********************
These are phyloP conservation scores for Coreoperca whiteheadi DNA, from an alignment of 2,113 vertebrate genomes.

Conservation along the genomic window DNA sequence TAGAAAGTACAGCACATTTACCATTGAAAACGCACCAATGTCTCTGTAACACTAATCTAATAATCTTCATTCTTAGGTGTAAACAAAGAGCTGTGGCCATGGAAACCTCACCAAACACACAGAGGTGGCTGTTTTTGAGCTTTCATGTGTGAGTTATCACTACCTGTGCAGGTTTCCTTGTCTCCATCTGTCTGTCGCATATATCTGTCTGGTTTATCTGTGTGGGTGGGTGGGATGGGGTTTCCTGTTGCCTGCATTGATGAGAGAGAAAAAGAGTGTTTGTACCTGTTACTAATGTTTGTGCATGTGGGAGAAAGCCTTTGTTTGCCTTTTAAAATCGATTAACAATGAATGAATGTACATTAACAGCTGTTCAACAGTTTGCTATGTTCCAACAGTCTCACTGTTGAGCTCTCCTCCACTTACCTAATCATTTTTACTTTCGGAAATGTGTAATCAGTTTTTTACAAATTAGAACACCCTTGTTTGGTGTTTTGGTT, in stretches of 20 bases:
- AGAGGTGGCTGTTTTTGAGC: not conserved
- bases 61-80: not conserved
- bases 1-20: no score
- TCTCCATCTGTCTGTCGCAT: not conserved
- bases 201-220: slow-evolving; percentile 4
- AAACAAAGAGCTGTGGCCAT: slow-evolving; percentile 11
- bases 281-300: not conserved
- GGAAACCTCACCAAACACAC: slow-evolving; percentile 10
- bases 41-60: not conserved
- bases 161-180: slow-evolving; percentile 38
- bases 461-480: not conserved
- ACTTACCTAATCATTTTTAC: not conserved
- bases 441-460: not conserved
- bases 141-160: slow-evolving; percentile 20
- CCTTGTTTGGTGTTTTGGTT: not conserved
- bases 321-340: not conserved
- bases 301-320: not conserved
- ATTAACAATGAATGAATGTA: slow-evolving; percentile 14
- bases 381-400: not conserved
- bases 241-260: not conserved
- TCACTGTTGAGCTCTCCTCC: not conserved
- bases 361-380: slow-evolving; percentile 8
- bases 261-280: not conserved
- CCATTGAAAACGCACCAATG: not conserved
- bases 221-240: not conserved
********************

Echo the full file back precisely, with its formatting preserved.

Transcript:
These are phyloP conservation scores for Coreoperca whiteheadi DNA, from an alignment of 2,113 vertebrate genomes.

Conservation along the genomic window DNA sequence TAGAAAGTACAGCACATTTACCATTGAAAACGCACCAATGTCTCTGTAACACTAATCTAATAATCTTCATTCTTAGGTGTAAACAAAGAGCTGTGGCCATGGAAACCTCACCAAACACACAGAGGTGGCTGTTTTTGAGCTTTCATGTGTGAGTTATCACTACCTGTGCAGGTTTCCTTGTCTCCATCTGTCTGTCGCATATATCTGTCTGGTTTATCTGTGTGGGTGGGTGGGATGGGGTTTCCTGTTGCCTGCATTGATGAGAGAGAAAAAGAGTGTTTGTACCTGTTACTAATGTTTGTGCATGTGGGAGAAAGCCTTTGTTTGCCTTTTAAAATCGATTAACAATGAATGAATGTACATTAACAGCTGTTCAACAGTTTGCTATGTTCCAACAGTCTCACTGTTGAGCTCTCCTCCACTTACCTAATCATTTTTACTTTCGGAAATGTGTAATCAGTTTTTTACAAATTAGAACACCCTTGTTTGGTGTTTTGGTT, in stretches of 20 bases:
- AGAGGTGGCTGTTTTTGAGC: not conserved
- bases 61-80: not conserved
- bases 1-20: no score
- TCTCCATCTGTCTGTCGCAT: not conserved
- bases 201-220: slow-evolving; percentile 4
- AAACAAAGAGCTGTGGCCAT: slow-evolving; percentile 11
- bases 281-300: not conserved
- GGAAACCTCACCAAACACAC: slow-evolving; percentile 10
- bases 41-60: not conserved
- bases 161-180: slow-evolving; percentile 38
- bases 461-480: not conserved
- ACTTACCTAATCATTTTTAC: not conserved
- bases 441-460: not conserved
- bases 141-160: slow-evolving; percentile 20
- CCTTGTTTGGTGTTTTGGTT: not conserved
- bases 321-340: not conserved
- bases 301-320: not conserved
- ATTAACAATGAATGAATGTA: slow-evolving; percentile 14
- bases 381-400: not conserved
- bases 241-260: not conserved
- TCACTGTTGAGCTCTCCTCC: not conserved
- bases 361-380: slow-evolving; percentile 8
- bases 261-280: not conserved
- CCATTGAAAACGCACCAATG: not conserved
- bases 221-240: not conserved